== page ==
Over the past five years, we have consistently seen more than a trillion dollars raised for closed-end private markets funds on an annual basis. With demand for subscription lines at around 20 to 30 percent of capital raised, the fund finance industry has clearly experienced exponential growth.

At the same time, the net asset value finance market has risen from relative obscurity to become one of the most talked-about areas of the asset class in a matter of months, while GP financing solutions have become ever more sophisticated and nuanced.

The make-up of the lending community has also changed dramatically, with a proliferation of private debt players alongside the traditional banks, as well as growing appetite from institutional investors. The speed of this evolution and the liquidity options it presents is exciting, certainly.

But it also raises a number of questions that borrowers need to address. How are LPs viewing these changes? Leverage at a fund level has historically courted controversy, given the implications for internal rates of return. Investors were initially concerned that managers were simply looking to artificially inflate performance.

Those fears have now largely been allayed, as LPs have experienced the cashflow management benefits of subscription finance. But a rapid increase in the uptake of net asset value lines, particularly in the face of a possible impending recession, could once again be giving investors the jitters.

Meanwhile, CFOs must also navigate an increasingly complex lender ecosystem. What are the pros and cons of working with a bank, as opposed to a specialist lending fund or even an insurance company? And ESG-linked facilities are also increasingly garnering attention. Is this something that a chief financial officer should be pursuing? And, of course, the big question is how an industry that has grown up in a benign environment will fare when the economy sours.

“Leverage is a sensitive topic for LPs,” says Carolina Espinal, managing director at HarbourVest Partners. But while scepticism was rife in the early days of the subscription finance market, when limited partners feared that the facilities were being used to manipulate optics and boost IRRs, there is now a broad consensus that the advantages in terms of treasury management outweigh any initial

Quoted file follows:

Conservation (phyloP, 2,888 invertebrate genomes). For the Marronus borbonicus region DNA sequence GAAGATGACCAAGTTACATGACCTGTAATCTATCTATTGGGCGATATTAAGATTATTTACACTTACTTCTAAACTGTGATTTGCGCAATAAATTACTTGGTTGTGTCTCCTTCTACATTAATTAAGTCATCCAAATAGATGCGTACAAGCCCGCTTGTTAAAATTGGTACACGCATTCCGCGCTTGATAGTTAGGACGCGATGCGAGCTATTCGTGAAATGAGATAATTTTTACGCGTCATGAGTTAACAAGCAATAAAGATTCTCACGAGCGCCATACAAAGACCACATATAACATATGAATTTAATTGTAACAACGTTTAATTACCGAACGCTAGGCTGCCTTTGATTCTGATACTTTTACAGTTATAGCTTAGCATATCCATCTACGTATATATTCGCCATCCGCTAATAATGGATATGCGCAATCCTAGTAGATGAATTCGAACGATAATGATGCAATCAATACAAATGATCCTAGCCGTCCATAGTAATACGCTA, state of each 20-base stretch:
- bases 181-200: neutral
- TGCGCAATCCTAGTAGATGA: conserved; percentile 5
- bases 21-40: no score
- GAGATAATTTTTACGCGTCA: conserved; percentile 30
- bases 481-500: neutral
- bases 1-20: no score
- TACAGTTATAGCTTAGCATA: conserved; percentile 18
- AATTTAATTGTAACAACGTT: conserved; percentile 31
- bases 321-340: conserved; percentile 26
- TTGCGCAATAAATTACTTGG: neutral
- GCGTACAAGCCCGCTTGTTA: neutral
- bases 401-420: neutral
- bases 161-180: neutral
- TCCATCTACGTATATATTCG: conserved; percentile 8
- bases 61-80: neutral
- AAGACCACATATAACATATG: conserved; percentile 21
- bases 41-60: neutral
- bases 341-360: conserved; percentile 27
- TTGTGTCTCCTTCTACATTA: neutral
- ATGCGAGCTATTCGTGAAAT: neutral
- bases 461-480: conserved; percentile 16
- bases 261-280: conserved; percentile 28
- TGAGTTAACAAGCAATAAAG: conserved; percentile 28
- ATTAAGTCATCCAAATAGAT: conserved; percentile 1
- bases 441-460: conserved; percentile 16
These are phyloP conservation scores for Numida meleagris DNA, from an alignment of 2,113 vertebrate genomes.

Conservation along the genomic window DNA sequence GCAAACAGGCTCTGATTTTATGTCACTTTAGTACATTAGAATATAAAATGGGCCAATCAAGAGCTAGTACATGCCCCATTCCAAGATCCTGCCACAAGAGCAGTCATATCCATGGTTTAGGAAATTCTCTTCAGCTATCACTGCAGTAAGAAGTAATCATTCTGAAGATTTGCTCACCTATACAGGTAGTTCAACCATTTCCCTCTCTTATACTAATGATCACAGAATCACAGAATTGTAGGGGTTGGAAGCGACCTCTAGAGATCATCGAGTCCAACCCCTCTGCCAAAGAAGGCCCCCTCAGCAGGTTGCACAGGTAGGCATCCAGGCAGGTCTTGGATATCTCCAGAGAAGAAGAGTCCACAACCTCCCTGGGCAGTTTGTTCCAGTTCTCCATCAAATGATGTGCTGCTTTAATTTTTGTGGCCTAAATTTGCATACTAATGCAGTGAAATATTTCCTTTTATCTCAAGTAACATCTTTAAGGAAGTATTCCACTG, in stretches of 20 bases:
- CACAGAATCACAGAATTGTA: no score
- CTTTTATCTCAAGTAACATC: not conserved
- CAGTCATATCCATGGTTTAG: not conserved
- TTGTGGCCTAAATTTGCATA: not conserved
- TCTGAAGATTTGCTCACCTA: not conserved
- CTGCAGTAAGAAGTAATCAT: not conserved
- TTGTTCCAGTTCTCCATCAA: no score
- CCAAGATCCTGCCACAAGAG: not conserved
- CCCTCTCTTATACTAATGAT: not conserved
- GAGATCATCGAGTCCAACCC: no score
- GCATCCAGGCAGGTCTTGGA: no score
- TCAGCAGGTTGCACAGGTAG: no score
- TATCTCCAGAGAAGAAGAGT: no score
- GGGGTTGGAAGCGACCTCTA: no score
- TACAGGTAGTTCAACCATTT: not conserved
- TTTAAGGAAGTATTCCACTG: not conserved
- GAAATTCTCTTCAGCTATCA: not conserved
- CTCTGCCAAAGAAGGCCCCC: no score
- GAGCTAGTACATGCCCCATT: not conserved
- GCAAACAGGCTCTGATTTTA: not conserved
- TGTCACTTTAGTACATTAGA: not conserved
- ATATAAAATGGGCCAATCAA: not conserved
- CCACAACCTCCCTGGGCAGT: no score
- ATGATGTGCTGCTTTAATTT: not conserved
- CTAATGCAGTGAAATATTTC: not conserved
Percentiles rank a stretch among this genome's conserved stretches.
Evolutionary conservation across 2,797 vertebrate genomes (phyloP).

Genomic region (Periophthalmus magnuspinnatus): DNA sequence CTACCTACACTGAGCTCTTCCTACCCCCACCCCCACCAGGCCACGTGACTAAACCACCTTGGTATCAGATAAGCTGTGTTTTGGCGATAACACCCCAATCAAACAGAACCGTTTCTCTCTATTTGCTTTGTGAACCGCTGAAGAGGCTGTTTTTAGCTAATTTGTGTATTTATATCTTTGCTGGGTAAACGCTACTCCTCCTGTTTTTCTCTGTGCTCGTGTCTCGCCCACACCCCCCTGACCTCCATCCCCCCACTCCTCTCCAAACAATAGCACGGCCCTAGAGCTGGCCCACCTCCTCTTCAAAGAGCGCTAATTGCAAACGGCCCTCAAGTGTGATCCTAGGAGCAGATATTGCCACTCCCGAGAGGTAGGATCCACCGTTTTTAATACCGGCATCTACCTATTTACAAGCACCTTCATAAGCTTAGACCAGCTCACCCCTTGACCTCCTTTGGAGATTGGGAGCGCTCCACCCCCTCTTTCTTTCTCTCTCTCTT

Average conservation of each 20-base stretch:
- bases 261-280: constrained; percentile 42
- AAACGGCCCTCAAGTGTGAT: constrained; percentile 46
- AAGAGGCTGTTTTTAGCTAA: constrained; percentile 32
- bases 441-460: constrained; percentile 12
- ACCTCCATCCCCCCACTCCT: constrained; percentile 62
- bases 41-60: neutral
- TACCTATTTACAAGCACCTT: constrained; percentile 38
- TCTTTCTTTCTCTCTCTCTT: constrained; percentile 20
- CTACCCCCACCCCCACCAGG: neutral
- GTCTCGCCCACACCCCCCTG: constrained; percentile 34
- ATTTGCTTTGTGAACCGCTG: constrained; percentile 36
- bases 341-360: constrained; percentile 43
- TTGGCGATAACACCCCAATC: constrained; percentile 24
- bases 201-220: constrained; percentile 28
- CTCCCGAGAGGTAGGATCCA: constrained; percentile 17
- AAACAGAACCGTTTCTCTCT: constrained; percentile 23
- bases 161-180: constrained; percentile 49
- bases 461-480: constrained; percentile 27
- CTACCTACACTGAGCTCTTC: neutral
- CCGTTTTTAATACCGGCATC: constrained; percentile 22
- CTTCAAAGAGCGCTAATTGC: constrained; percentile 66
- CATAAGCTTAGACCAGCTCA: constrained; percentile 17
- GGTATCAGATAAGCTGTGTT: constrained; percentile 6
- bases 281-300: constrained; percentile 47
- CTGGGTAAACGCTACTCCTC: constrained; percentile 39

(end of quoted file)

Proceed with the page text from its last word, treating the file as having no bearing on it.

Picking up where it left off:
concerns.

A recent Investec survey showed that the frequency with which GPs are calling down capital from LPs has continued to fall, from an average of 2.3 times per annum in 2020 to a 10-year low of 1.9 times last year, alleviating pressure on back-office functions. It is also now considered best practice to report IRRs both with and without the facility, so investors have clarity on the impact of the line.

Nonetheless, LPs will sometimes seek to curtail LTVs and, more commonly, duration. “I have seen side letters where LPs are saying that although the LPA allows the GP to borrow for 24 months at 30 percent, they want the facility to be cleared down every 12 months,” says Ian Wiese, head of secondaries at Investec.

Needs strong justification

Typically, however, LPs will not object to the use of a subscription facility if the justification is strong and well communicated. “If you are a blue-chip GP that has demonstrated performance time and again, LPs will have no problem,” Wiese explains. “Pushback only really arises when you have an underperforming GP suddenly using excessive lines in order to change the picture and to cover up performance.

“In terms of attitudes, you can draw a parallel with continuation vehicles. Those used to be called ‘zombie funds.’ Now they are called ‘trophy asset funds,’” Wiese adds. “Sub lines used to be seen as arbitrage – a tool for enhancing returns – now they are seen as an essential treasury management tool. If there is proper justification and the GP actively communicates that rationale to its LPs, then they will be happy to buy into it.”